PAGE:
Locke Lord QuickStudy: Supreme Court Adopts Narrow Definition of TCPA Automatic Telephone Dialing System ‎

Locke Lord LLP
April 1, 2021

Starting in 2003 when the FCC adopted an expansive interpretation of the definition of an “automatic telephone dialing system” (ATDS) that included most modern telephone equipment, the plaintiffs’ bar has extracted hundreds of millions of dollars from businesses through the Telephone Consumer Protection Act and the threat of uncapped statutory damages. The TCPA prohibits certain types of telephone calls (including calls to cell phones) using an ATDS. In 2018, the D.C. Circuit vacated the FCC’s expansive definition of an ATDS in ACA International v. FCC, 885 F.3d 687 (D.C. Cir. 2018). After ACA International, courts around the country have adopted conflicting definitions of an ATDS. The Third, Seventh, and Eleventh Circuits applied a plain-English construction to the text, while the Second, Sixth, and Ninth Circuits adopted an expansive definition based on perceived Congressional intent. This split meant that TCPA liability depended where the recipient of the call lived.

Today, in Facebook v. Duguid, __ U.S. __ (Apr. 1, 2021), the Supreme Court resolved this split and sided with the narrow definition of an ATDS adopted by the Third, Seventh, and Eleventh Circuits. Writing for a unanimous Court, Justice Sotomayor’s opinion held that a straightforward reading of the statute meant that dialing equipment must have the capacity to either: (1) store numbers using a random or sequential number generator; or (2) produce numbers using a random or sequential number generator to be an ATDS. Anything else falls outside of the definition. The Supreme Court’s ruling should greatly reduce the exposure companies face when calling customers and prospects.


Congress passed the TCPA in 1991 to curtail “the proliferation of intrusive, nuisance calls” from businesses and telemarketers to consumers. The statute prohibits “any call (other than a call made for emergency purposes or made with the prior express consent of the called party) using any [ATDS] or an artificial or prerecorded voice” to cellular telephones. 47 U.S.C. § 227(b)(1)(A)(iii). An ATDS is defined as “equipment which has the capacity (A) to store or produce telephone numbers to be called, using a random or sequential number generator; and (B) to dial such numbers.” Id. at § 227(a)(1) (emphasis added). However, the random and sequential number generators that were targeted by the TCPA soon disappeared from the telemarketing landscape. Companies began using new technology that dialed lists of numbers stored in a database of consumer or customer telephone numbers. A question then arose over whether this new technology that “stored” numbers must have the capacity to use a random or sequential number generator to be an ATDS or whether simply storing the numbers in a database is enough.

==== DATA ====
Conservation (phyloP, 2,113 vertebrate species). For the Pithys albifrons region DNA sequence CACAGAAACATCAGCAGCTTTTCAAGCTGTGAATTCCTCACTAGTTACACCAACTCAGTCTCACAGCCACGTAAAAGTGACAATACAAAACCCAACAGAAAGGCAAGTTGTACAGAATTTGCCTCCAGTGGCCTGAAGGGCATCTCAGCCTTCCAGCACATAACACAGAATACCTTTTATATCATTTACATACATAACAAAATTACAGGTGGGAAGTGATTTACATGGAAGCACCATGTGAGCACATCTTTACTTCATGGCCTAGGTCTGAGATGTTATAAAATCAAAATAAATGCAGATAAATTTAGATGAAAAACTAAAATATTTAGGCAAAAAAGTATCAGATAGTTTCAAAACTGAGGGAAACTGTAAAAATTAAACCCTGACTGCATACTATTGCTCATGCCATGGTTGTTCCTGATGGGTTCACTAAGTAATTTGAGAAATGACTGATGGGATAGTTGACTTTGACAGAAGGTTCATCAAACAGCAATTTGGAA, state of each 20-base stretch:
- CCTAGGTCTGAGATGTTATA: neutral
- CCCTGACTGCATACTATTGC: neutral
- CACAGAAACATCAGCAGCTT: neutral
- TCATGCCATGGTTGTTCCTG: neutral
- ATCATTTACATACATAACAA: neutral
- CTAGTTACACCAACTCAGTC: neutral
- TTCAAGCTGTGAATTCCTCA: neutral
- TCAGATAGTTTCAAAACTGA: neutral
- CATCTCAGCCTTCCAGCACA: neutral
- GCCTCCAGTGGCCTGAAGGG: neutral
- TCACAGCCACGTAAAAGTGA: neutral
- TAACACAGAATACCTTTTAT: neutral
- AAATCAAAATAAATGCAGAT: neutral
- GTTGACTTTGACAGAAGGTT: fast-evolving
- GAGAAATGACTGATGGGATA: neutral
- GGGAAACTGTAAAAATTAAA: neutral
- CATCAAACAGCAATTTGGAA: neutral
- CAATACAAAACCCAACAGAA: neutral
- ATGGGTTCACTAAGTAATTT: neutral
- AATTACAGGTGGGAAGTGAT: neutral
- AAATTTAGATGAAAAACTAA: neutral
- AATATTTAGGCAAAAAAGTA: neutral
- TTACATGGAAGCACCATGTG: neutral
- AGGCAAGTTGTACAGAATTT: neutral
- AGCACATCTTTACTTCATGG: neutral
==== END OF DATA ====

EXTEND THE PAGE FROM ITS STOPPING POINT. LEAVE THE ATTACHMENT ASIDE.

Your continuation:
In 2003, 2008 and 2015, the FCC attempted to answer this question and declared that an ATDS was “any equipment that has the specified capacity to generate numbers and dial them without human intervention regardless of whether the numbers called are randomly or sequentially generated or come from calling lists.” Following a challenge to the 2015 FCC ruling, the D.C. Circuit struck down the FCC’s interpretation for exceeding its authority. ACA Int’l, 885 F.3d at 687. The D.C. Circuit disagreed with the FCC’s interpretation, finding it untenable in that “every smartphone [became] an ATDS subject to the Act’s restrictions, such that every smartphone user violates federal law whenever she makes a call or sends a text message without advance consent.”

The circuit split

Immediately after ACA Int’l., the FCC sought comments on how to interpret the definition of an ATDS. However, the FCC still has not issued a new rule. In this interpretive void, various circuit courts of appeal stepped in.